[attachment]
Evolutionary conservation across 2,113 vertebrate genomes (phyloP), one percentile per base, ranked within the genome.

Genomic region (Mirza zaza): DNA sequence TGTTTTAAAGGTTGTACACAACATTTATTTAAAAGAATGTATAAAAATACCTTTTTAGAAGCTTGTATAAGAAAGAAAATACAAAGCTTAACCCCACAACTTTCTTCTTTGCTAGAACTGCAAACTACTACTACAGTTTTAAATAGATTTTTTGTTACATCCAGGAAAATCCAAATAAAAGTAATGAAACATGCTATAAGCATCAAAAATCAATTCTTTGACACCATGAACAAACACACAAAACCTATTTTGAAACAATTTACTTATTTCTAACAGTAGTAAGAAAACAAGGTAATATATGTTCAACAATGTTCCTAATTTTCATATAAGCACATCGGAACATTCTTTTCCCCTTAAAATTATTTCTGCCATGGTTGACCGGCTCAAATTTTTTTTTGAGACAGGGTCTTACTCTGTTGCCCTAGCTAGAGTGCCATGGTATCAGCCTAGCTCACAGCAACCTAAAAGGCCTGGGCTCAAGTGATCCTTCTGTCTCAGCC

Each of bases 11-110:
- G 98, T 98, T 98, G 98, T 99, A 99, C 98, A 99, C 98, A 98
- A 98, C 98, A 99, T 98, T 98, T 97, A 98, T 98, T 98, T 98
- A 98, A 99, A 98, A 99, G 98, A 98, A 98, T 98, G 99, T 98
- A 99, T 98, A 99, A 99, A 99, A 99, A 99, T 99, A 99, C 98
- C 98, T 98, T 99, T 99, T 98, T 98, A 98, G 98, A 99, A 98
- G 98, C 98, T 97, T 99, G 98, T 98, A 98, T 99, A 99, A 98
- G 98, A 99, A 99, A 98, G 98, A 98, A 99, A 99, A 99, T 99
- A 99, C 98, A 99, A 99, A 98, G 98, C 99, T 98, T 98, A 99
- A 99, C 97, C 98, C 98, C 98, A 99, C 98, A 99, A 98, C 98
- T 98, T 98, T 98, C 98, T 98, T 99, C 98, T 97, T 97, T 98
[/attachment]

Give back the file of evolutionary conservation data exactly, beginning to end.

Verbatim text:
Evolutionary conservation across 2,113 vertebrate genomes (phyloP), one percentile per base, ranked within the genome.

Genomic region (Mirza zaza): DNA sequence TGTTTTAAAGGTTGTACACAACATTTATTTAAAAGAATGTATAAAAATACCTTTTTAGAAGCTTGTATAAGAAAGAAAATACAAAGCTTAACCCCACAACTTTCTTCTTTGCTAGAACTGCAAACTACTACTACAGTTTTAAATAGATTTTTTGTTACATCCAGGAAAATCCAAATAAAAGTAATGAAACATGCTATAAGCATCAAAAATCAATTCTTTGACACCATGAACAAACACACAAAACCTATTTTGAAACAATTTACTTATTTCTAACAGTAGTAAGAAAACAAGGTAATATATGTTCAACAATGTTCCTAATTTTCATATAAGCACATCGGAACATTCTTTTCCCCTTAAAATTATTTCTGCCATGGTTGACCGGCTCAAATTTTTTTTTGAGACAGGGTCTTACTCTGTTGCCCTAGCTAGAGTGCCATGGTATCAGCCTAGCTCACAGCAACCTAAAAGGCCTGGGCTCAAGTGATCCTTCTGTCTCAGCC

Each of bases 11-110:
- G 98, T 98, T 98, G 98, T 99, A 99, C 98, A 99, C 98, A 98
- A 98, C 98, A 99, T 98, T 98, T 97, A 98, T 98, T 98, T 98
- A 98, A 99, A 98, A 99, G 98, A 98, A 98, T 98, G 99, T 98
- A 99, T 98, A 99, A 99, A 99, A 99, A 99, T 99, A 99, C 98
- C 98, T 98, T 99, T 99, T 98, T 98, A 98, G 98, A 99, A 98
- G 98, C 98, T 97, T 99, G 98, T 98, A 98, T 99, A 99, A 98
- G 98, A 99, A 99, A 98, G 98, A 98, A 99, A 99, A 99, T 99
- A 99, C 98, A 99, A 99, A 98, G 98, C 99, T 98, T 98, A 99
- A 99, C 97, C 98, C 98, C 98, A 99, C 98, A 99, A 98, C 98
- T 98, T 98, T 98, C 98, T 98, T 99, C 98, T 97, T 97, T 98